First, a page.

‘Middle-class cokes’ who use Class A drugs at football games could face a five-year ban | News from politics

“Middle-class cokeheads” could face five-year football bans if convicted of using or selling Class A drugs at matches, the government has announced.

The new rules, set to be announced by Police Secretary Kit Malthouse today, are part of the Government’s attempt to stop violence and disorder at sports games.

They include the possibility that any convict could be asked to hand in their passports if their football team is playing abroad.

The government hopes the new measures will prevent a disorder like that seen in the Euro final between England and Italy last July.

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Before the announcement Boris Johnson said that “middle-class cokeheads” are driving crime across Britain.

“Middle-class cokeheads should stop kidding themselves, their habit is fueling a war on our streets that is fueling misery and crime in our country and beyond,” the prime minister said.

“That’s why we’re stepping up our efforts to ensure those who break the law face the full consequences – because taking illegal drugs is never a victimless crime.”

Mr Malthouse said police are increasingly finding Class A drugs are “at the heart” of the disorder at football matches.

“It’s been an exciting football season but in some games we’ve seen ugly violence that has shocked all leagues,” he said.

“Police are finding more and more Class A drugs at the heart of this disorder and that is why we must act.

“The football family wants every pitch to be a safe place for fans, especially children, and we want that too.”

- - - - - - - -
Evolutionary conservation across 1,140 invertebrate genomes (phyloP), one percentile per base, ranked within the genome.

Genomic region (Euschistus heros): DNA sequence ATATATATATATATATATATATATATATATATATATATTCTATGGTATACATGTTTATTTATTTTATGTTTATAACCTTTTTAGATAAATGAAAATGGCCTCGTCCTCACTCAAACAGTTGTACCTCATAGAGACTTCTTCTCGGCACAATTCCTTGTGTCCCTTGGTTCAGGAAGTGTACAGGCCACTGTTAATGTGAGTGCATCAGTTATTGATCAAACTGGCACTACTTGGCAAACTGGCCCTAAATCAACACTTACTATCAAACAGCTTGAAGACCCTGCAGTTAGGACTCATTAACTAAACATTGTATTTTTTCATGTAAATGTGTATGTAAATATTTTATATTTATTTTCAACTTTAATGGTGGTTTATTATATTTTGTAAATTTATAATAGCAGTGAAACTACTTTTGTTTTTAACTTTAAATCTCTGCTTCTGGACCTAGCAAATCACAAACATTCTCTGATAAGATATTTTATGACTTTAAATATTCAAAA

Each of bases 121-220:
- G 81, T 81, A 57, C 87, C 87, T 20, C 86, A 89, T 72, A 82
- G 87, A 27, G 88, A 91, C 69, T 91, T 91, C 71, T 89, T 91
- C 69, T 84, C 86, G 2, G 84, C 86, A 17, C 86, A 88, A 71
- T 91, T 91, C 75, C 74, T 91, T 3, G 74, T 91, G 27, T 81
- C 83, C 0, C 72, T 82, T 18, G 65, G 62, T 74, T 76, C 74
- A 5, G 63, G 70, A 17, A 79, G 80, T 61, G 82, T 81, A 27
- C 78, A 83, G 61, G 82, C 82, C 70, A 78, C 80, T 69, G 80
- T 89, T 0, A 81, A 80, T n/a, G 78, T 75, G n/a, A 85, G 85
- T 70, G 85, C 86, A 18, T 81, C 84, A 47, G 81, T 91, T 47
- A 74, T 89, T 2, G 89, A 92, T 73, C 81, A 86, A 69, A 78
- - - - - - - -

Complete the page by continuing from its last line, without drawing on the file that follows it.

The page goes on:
The proposals include the possibility that any convict could be asked to hand in their passports if their football team is playing abroad

He added that such bans have been successful in the past.

“Football bans have been instrumental in eradicating racism and violence in football and now we want them to do the same for drug-related disorders,” he said.

“The government is determined to curb drug use and make it clear to those who use it that drugs have consequences.”

The Council of National Police Chiefs has backed the move.

NPCC Chief Football Officer Mark Roberts said: “I am delighted that the Government has updated legislation banning football matches to address the growing problems of disorder that we have been seeing, partly caused by the use of Class A drugs .

“Police and football authorities all support this measure and it is an important step in ensuring that drug use in football is tackled so that the majority of fans, particularly those with families, can enjoy themselves without suffering from anti-social behavior and violence.

“The UKFPU (The UK Football Policing Unit) will coordinate activities with police forces and clubs from the start of next season to ensure we make the best use of this legislation to tackle drug use in football.”

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